Yatharth Ratnum was asked him to perform a few lines at the auditions, and he read them like he was reading a newspaper. But when he was asked to sing he gave the unit goose-bumps, After all, he had been a runner up of Sa Re Ga Ma Pa Lil Champs 2009 and he had a first-hand experience of losing at the crux of winning. No need to act, really, but acting workshops were in order, for over six months along with the other kids in the film. They are not bad, and their parroty line delivery can be excused, considering their 14-15 age slot. Yatharth has the boy-next-door look and speaks his lines with clarity, even getting his complex words right. If this voice has been dubbed, it is a very good job. On his CV, Blue Mountains may look impressive, but he will need better projects to prove his acting prowess.

Simran Sharma as Oshin, the rare-named love-interest of Som, is barely passable. Vaibhav Hanshu as Akshay is okay. Rishabh Sharma is lamentably type-cast as Humpty. Gracy Singh is graceful, except when she is made to jump up from a nightmare, and why would we blame her for doing it the way the director asked her to? One real old-timer, Vinod Nagpal,  appears in an inconsequential role. Another, Asif Zakaria, has an anaemic, chronically ill presence, and we hope his health is not a concern in real life. A few good, well-conceived, philosophical lines justify his role, in the end. A third, MaheshThakur, refuses to age and enjoys his brief stay on screen.

Ranvir Shorey is usually sincere, but strikes the occasionally falsetto. Rajpal Yadav is tiring his followers by the half-comic, large-hearted servant/vendor roles. He works had, though his accent is neither a local dialect nor Hindi. Lisa-Marie Rettenbacher as the sensuality-oozing half-German nemesis of Som does just that.  

Late Aadesh Shrivastav was to score the entire music for the film. With his demise, the producers were left with just two Aadesh numbers, ‘Vote do’ – where the accent of the song was a blend of Himachali and Punjabi folk, and ‘Shanno’, which is performed by the German ‘item-girl’. The void he left was filled by Monty Sharma (who appears as himself) and Sundeep-Surya. Taking a few liberties in fusion, the score, nevertheless, is hummable and rises above the noise that one is subjected to as a routine week after week.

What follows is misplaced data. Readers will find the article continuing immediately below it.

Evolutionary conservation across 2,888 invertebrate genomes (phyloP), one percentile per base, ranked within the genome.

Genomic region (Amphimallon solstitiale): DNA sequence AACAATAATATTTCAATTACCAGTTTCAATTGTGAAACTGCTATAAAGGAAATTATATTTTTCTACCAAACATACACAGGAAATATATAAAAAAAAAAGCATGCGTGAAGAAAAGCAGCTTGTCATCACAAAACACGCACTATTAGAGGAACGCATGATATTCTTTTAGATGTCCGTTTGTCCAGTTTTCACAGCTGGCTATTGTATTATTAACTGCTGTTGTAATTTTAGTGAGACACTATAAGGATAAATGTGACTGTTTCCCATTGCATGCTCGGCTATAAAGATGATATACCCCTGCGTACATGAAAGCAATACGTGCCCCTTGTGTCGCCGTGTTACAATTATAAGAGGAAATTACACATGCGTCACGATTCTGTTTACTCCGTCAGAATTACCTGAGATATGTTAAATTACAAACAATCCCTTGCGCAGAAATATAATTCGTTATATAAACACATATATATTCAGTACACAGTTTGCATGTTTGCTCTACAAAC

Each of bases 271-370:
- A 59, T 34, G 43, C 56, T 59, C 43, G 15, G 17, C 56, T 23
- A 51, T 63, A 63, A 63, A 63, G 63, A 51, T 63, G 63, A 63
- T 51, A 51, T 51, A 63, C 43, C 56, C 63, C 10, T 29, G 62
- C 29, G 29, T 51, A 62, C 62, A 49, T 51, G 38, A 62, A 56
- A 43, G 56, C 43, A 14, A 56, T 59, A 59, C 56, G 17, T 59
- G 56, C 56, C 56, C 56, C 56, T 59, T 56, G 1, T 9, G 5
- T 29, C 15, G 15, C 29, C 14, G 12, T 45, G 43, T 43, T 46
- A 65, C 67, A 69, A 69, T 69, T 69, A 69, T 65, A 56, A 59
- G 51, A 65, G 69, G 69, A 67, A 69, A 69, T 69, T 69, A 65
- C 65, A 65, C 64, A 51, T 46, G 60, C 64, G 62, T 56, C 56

Lyrics (credits not available) and dialogue tread uneven paths, from the inspired to the pedestrian. Choreographer Raju Khan is in good form, Chandrashekhar Rath captures some brightly lit sets and picture-postcard scenery while Asif Ali Shaikh tries to prevent the proceedings from sagging, though he appears to have given up in the last mile.

Looks exciting from far. As you get nearer, the Blue Mountains turn out to be colorless molehills.

Rating: * ½


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About Siraj Syed

Syed Siraj
(Siraj Associates)

Siraj Syed is a film-critic since 1970 and a Former President of the Freelance Film Journalists' Combine of India.

He is the India Correspondent of and a member of FIPRESCI, the international Federation of Film Critics, Munich, Germany

Siraj Syed has contributed over 1,015 articles on cinema, international film festivals, conventions, exhibitions, etc., most recently, at IFFI (Goa), MIFF (Mumbai), MFF/MAMI (Mumbai) and CommunicAsia (Singapore). He often edits film festival daily bulletins.

He is also an actor and a dubbing artiste. Further, he has been teaching media, acting and dubbing at over 30 institutes in India and Singapore, since 1984.

Bandra West, Mumbai